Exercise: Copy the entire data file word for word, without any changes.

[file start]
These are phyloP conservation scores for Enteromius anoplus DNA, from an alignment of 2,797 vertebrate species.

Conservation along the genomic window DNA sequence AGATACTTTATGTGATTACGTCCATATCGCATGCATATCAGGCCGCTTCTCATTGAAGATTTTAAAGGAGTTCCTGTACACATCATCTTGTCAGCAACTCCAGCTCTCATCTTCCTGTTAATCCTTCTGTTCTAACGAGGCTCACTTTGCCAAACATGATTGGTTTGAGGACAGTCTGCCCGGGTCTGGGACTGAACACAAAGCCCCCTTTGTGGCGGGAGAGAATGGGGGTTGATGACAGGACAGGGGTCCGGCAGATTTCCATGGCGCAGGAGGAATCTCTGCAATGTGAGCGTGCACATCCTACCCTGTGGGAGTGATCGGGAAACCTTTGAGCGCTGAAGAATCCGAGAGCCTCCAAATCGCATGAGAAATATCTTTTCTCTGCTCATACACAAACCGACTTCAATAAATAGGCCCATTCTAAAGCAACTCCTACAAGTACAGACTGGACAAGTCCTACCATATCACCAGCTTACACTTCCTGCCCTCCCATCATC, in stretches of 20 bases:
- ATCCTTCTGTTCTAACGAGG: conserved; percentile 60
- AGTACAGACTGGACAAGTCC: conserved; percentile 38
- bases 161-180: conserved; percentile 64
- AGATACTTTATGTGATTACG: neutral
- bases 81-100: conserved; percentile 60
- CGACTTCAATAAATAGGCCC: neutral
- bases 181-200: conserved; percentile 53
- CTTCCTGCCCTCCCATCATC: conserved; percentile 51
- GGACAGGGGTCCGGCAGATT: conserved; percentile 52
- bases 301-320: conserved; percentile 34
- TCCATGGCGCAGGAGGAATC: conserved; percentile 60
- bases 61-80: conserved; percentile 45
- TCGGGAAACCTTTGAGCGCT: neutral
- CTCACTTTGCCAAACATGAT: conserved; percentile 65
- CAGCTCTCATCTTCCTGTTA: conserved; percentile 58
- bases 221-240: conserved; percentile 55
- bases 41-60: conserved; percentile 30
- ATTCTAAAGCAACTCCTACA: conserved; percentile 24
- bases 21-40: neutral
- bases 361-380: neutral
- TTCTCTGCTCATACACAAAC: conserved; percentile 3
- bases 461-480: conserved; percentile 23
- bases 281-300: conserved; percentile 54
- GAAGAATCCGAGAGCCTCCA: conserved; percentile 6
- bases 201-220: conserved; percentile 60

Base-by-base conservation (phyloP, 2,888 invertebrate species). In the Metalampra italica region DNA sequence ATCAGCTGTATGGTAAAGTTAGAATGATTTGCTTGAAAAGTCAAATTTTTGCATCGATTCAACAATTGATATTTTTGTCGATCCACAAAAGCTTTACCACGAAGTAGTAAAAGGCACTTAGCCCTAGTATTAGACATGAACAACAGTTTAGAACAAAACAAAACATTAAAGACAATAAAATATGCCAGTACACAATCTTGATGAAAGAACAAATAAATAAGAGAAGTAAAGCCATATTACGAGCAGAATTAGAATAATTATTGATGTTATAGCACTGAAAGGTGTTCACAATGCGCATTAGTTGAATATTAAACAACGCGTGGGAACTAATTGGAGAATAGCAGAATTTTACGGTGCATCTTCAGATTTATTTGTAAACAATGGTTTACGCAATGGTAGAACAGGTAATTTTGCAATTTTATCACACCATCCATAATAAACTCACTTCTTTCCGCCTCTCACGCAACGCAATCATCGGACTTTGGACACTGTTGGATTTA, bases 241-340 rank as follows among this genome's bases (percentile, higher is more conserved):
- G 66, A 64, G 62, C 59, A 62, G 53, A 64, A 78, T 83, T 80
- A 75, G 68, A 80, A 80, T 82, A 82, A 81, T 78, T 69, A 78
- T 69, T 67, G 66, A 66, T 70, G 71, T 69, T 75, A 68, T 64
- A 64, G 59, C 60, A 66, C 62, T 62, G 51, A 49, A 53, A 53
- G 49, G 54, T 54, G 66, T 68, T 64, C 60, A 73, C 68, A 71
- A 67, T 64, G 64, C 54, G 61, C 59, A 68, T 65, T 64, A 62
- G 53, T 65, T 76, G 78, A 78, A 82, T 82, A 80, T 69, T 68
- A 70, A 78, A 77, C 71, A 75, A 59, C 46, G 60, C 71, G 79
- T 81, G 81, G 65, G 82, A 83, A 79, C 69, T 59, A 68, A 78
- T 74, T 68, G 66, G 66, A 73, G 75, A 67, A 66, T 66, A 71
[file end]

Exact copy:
These are phyloP conservation scores for Enteromius anoplus DNA, from an alignment of 2,797 vertebrate species.

Conservation along the genomic window DNA sequence AGATACTTTATGTGATTACGTCCATATCGCATGCATATCAGGCCGCTTCTCATTGAAGATTTTAAAGGAGTTCCTGTACACATCATCTTGTCAGCAACTCCAGCTCTCATCTTCCTGTTAATCCTTCTGTTCTAACGAGGCTCACTTTGCCAAACATGATTGGTTTGAGGACAGTCTGCCCGGGTCTGGGACTGAACACAAAGCCCCCTTTGTGGCGGGAGAGAATGGGGGTTGATGACAGGACAGGGGTCCGGCAGATTTCCATGGCGCAGGAGGAATCTCTGCAATGTGAGCGTGCACATCCTACCCTGTGGGAGTGATCGGGAAACCTTTGAGCGCTGAAGAATCCGAGAGCCTCCAAATCGCATGAGAAATATCTTTTCTCTGCTCATACACAAACCGACTTCAATAAATAGGCCCATTCTAAAGCAACTCCTACAAGTACAGACTGGACAAGTCCTACCATATCACCAGCTTACACTTCCTGCCCTCCCATCATC, in stretches of 20 bases:
- ATCCTTCTGTTCTAACGAGG: conserved; percentile 60
- AGTACAGACTGGACAAGTCC: conserved; percentile 38
- bases 161-180: conserved; percentile 64
- AGATACTTTATGTGATTACG: neutral
- bases 81-100: conserved; percentile 60
- CGACTTCAATAAATAGGCCC: neutral
- bases 181-200: conserved; percentile 53
- CTTCCTGCCCTCCCATCATC: conserved; percentile 51
- GGACAGGGGTCCGGCAGATT: conserved; percentile 52
- bases 301-320: conserved; percentile 34
- TCCATGGCGCAGGAGGAATC: conserved; percentile 60
- bases 61-80: conserved; percentile 45
- TCGGGAAACCTTTGAGCGCT: neutral
- CTCACTTTGCCAAACATGAT: conserved; percentile 65
- CAGCTCTCATCTTCCTGTTA: conserved; percentile 58
- bases 221-240: conserved; percentile 55
- bases 41-60: conserved; percentile 30
- ATTCTAAAGCAACTCCTACA: conserved; percentile 24
- bases 21-40: neutral
- bases 361-380: neutral
- TTCTCTGCTCATACACAAAC: conserved; percentile 3
- bases 461-480: conserved; percentile 23
- bases 281-300: conserved; percentile 54
- GAAGAATCCGAGAGCCTCCA: conserved; percentile 6
- bases 201-220: conserved; percentile 60

Base-by-base conservation (phyloP, 2,888 invertebrate species). In the Metalampra italica region DNA sequence ATCAGCTGTATGGTAAAGTTAGAATGATTTGCTTGAAAAGTCAAATTTTTGCATCGATTCAACAATTGATATTTTTGTCGATCCACAAAAGCTTTACCACGAAGTAGTAAAAGGCACTTAGCCCTAGTATTAGACATGAACAACAGTTTAGAACAAAACAAAACATTAAAGACAATAAAATATGCCAGTACACAATCTTGATGAAAGAACAAATAAATAAGAGAAGTAAAGCCATATTACGAGCAGAATTAGAATAATTATTGATGTTATAGCACTGAAAGGTGTTCACAATGCGCATTAGTTGAATATTAAACAACGCGTGGGAACTAATTGGAGAATAGCAGAATTTTACGGTGCATCTTCAGATTTATTTGTAAACAATGGTTTACGCAATGGTAGAACAGGTAATTTTGCAATTTTATCACACCATCCATAATAAACTCACTTCTTTCCGCCTCTCACGCAACGCAATCATCGGACTTTGGACACTGTTGGATTTA, bases 241-340 rank as follows among this genome's bases (percentile, higher is more conserved):
- G 66, A 64, G 62, C 59, A 62, G 53, A 64, A 78, T 83, T 80
- A 75, G 68, A 80, A 80, T 82, A 82, A 81, T 78, T 69, A 78
- T 69, T 67, G 66, A 66, T 70, G 71, T 69, T 75, A 68, T 64
- A 64, G 59, C 60, A 66, C 62, T 62, G 51, A 49, A 53, A 53
- G 49, G 54, T 54, G 66, T 68, T 64, C 60, A 73, C 68, A 71
- A 67, T 64, G 64, C 54, G 61, C 59, A 68, T 65, T 64, A 62
- G 53, T 65, T 76, G 78, A 78, A 82, T 82, A 80, T 69, T 68
- A 70, A 78, A 77, C 71, A 75, A 59, C 46, G 60, C 71, G 79
- T 81, G 81, G 65, G 82, A 83, A 79, C 69, T 59, A 68, A 78
- T 74, T 68, G 66, G 66, A 73, G 75, A 67, A 66, T 66, A 71